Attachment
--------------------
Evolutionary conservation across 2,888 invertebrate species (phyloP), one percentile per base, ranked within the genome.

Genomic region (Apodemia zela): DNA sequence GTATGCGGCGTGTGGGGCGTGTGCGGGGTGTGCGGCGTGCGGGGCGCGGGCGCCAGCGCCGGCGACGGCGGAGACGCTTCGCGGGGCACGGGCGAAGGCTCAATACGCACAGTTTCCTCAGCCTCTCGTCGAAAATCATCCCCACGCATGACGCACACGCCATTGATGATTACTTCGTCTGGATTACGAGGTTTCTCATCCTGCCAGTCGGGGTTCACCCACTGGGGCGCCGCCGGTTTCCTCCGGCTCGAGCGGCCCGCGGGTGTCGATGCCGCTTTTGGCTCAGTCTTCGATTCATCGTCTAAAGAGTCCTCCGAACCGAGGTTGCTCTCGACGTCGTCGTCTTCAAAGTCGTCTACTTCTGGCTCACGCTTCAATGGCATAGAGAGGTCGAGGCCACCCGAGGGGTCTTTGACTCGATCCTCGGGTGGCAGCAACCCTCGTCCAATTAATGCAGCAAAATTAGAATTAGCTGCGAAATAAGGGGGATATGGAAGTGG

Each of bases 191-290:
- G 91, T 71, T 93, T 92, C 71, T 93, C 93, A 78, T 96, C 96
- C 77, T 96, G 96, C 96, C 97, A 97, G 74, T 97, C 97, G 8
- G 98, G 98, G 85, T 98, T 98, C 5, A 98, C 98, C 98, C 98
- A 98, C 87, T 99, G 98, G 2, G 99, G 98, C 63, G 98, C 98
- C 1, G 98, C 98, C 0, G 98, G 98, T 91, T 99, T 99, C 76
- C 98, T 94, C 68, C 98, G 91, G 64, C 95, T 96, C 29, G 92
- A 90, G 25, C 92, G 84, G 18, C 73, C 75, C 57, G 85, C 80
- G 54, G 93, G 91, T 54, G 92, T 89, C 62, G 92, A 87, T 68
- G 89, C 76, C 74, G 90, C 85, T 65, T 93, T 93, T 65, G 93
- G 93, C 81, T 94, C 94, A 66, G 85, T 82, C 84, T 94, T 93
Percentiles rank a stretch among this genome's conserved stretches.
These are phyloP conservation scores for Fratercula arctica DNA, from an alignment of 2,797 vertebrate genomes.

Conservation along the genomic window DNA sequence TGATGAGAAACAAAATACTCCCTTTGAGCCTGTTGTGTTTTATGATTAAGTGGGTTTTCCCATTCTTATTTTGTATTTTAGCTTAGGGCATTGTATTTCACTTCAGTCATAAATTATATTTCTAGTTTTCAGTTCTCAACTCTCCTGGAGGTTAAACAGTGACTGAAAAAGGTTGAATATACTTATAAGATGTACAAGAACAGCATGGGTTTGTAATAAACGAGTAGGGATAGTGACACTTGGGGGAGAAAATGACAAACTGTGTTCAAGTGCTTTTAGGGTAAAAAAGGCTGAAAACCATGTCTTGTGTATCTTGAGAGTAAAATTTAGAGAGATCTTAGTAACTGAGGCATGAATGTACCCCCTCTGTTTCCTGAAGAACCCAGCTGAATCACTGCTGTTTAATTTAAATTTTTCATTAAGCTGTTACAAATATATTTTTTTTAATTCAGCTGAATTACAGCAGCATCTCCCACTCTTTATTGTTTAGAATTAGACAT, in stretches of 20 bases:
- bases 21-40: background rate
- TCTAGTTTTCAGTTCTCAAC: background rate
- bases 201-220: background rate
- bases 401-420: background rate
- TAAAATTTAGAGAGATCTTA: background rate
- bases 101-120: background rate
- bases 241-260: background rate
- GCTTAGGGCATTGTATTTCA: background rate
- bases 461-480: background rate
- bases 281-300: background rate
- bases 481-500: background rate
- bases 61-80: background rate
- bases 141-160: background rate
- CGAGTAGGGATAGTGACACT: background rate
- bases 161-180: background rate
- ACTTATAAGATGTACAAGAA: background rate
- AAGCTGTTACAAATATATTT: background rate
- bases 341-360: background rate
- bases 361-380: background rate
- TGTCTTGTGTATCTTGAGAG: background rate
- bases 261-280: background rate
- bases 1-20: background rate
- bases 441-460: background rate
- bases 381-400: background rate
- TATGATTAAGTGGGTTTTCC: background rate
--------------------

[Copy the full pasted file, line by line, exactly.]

Evolutionary conservation across 2,888 invertebrate species (phyloP), one percentile per base, ranked within the genome.

Genomic region (Apodemia zela): DNA sequence GTATGCGGCGTGTGGGGCGTGTGCGGGGTGTGCGGCGTGCGGGGCGCGGGCGCCAGCGCCGGCGACGGCGGAGACGCTTCGCGGGGCACGGGCGAAGGCTCAATACGCACAGTTTCCTCAGCCTCTCGTCGAAAATCATCCCCACGCATGACGCACACGCCATTGATGATTACTTCGTCTGGATTACGAGGTTTCTCATCCTGCCAGTCGGGGTTCACCCACTGGGGCGCCGCCGGTTTCCTCCGGCTCGAGCGGCCCGCGGGTGTCGATGCCGCTTTTGGCTCAGTCTTCGATTCATCGTCTAAAGAGTCCTCCGAACCGAGGTTGCTCTCGACGTCGTCGTCTTCAAAGTCGTCTACTTCTGGCTCACGCTTCAATGGCATAGAGAGGTCGAGGCCACCCGAGGGGTCTTTGACTCGATCCTCGGGTGGCAGCAACCCTCGTCCAATTAATGCAGCAAAATTAGAATTAGCTGCGAAATAAGGGGGATATGGAAGTGG

Each of bases 191-290:
- G 91, T 71, T 93, T 92, C 71, T 93, C 93, A 78, T 96, C 96
- C 77, T 96, G 96, C 96, C 97, A 97, G 74, T 97, C 97, G 8
- G 98, G 98, G 85, T 98, T 98, C 5, A 98, C 98, C 98, C 98
- A 98, C 87, T 99, G 98, G 2, G 99, G 98, C 63, G 98, C 98
- C 1, G 98, C 98, C 0, G 98, G 98, T 91, T 99, T 99, C 76
- C 98, T 94, C 68, C 98, G 91, G 64, C 95, T 96, C 29, G 92
- A 90, G 25, C 92, G 84, G 18, C 73, C 75, C 57, G 85, C 80
- G 54, G 93, G 91, T 54, G 92, T 89, C 62, G 92, A 87, T 68
- G 89, C 76, C 74, G 90, C 85, T 65, T 93, T 93, T 65, G 93
- G 93, C 81, T 94, C 94, A 66, G 85, T 82, C 84, T 94, T 93
Percentiles rank a stretch among this genome's conserved stretches.
These are phyloP conservation scores for Fratercula arctica DNA, from an alignment of 2,797 vertebrate genomes.

Conservation along the genomic window DNA sequence TGATGAGAAACAAAATACTCCCTTTGAGCCTGTTGTGTTTTATGATTAAGTGGGTTTTCCCATTCTTATTTTGTATTTTAGCTTAGGGCATTGTATTTCACTTCAGTCATAAATTATATTTCTAGTTTTCAGTTCTCAACTCTCCTGGAGGTTAAACAGTGACTGAAAAAGGTTGAATATACTTATAAGATGTACAAGAACAGCATGGGTTTGTAATAAACGAGTAGGGATAGTGACACTTGGGGGAGAAAATGACAAACTGTGTTCAAGTGCTTTTAGGGTAAAAAAGGCTGAAAACCATGTCTTGTGTATCTTGAGAGTAAAATTTAGAGAGATCTTAGTAACTGAGGCATGAATGTACCCCCTCTGTTTCCTGAAGAACCCAGCTGAATCACTGCTGTTTAATTTAAATTTTTCATTAAGCTGTTACAAATATATTTTTTTTAATTCAGCTGAATTACAGCAGCATCTCCCACTCTTTATTGTTTAGAATTAGACAT, in stretches of 20 bases:
- bases 21-40: background rate
- TCTAGTTTTCAGTTCTCAAC: background rate
- bases 201-220: background rate
- bases 401-420: background rate
- TAAAATTTAGAGAGATCTTA: background rate
- bases 101-120: background rate
- bases 241-260: background rate
- GCTTAGGGCATTGTATTTCA: background rate
- bases 461-480: background rate
- bases 281-300: background rate
- bases 481-500: background rate
- bases 61-80: background rate
- bases 141-160: background rate
- CGAGTAGGGATAGTGACACT: background rate
- bases 161-180: background rate
- ACTTATAAGATGTACAAGAA: background rate
- AAGCTGTTACAAATATATTT: background rate
- bases 341-360: background rate
- bases 361-380: background rate
- TGTCTTGTGTATCTTGAGAG: background rate
- bases 261-280: background rate
- bases 1-20: background rate
- bases 441-460: background rate
- bases 381-400: background rate
- TATGATTAAGTGGGTTTTCC: background rate